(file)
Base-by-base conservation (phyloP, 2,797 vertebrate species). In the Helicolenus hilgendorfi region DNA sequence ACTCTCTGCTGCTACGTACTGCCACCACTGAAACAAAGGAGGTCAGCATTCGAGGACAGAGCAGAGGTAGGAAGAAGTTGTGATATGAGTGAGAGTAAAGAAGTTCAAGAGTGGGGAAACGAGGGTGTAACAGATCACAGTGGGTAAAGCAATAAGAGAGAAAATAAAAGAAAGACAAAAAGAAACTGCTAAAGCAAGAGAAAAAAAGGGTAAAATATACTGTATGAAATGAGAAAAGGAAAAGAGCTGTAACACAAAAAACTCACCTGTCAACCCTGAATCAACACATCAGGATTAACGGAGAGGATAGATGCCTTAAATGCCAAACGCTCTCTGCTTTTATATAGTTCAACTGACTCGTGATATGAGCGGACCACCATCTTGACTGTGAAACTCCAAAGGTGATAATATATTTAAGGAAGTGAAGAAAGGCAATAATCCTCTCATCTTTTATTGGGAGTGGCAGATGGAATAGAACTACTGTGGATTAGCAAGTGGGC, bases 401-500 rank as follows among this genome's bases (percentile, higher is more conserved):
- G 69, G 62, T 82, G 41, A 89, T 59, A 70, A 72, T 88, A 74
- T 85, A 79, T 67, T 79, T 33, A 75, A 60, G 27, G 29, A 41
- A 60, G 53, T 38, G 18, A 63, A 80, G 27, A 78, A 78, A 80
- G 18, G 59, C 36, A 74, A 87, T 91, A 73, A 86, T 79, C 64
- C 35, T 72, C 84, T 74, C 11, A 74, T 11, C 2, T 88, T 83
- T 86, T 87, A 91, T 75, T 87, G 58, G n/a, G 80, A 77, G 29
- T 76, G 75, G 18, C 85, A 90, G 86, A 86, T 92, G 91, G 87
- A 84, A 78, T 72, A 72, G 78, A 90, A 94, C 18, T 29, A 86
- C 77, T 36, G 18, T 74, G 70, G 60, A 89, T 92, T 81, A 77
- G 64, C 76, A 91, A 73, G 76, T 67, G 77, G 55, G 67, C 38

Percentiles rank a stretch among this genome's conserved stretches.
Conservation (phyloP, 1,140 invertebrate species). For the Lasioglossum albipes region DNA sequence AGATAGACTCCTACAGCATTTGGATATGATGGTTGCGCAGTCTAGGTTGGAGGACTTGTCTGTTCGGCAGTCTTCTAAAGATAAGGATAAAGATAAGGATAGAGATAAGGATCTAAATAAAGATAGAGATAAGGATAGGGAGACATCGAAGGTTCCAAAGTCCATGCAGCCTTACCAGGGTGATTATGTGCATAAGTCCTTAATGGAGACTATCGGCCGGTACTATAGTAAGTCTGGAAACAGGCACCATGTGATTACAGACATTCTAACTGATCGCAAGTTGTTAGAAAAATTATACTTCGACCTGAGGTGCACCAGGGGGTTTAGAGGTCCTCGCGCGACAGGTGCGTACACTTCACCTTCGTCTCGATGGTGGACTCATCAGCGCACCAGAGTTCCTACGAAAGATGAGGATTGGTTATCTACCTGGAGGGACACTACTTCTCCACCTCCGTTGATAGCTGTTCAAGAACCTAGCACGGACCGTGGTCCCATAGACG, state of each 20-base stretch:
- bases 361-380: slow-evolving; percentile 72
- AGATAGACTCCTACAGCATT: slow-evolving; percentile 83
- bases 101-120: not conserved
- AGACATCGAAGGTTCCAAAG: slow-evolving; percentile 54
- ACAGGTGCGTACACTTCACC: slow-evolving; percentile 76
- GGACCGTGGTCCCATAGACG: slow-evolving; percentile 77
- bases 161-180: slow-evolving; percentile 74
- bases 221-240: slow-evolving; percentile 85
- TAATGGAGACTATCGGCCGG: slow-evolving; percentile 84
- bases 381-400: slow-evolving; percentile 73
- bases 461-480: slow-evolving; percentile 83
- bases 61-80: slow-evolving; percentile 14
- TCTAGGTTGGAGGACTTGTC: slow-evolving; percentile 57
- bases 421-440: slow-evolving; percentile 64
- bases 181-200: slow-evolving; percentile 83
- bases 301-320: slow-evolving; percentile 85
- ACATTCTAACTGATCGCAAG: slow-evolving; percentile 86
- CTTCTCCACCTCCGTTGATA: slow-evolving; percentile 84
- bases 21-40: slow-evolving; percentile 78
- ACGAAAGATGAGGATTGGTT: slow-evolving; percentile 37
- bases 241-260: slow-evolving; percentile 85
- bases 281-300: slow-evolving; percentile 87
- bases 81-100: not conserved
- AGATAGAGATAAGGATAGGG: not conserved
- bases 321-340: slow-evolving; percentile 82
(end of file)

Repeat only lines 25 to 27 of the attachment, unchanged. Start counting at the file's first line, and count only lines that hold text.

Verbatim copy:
- bases 61-80: slow-evolving; percentile 14
- TCTAGGTTGGAGGACTTGTC: slow-evolving; percentile 57
- bases 421-440: slow-evolving; percentile 64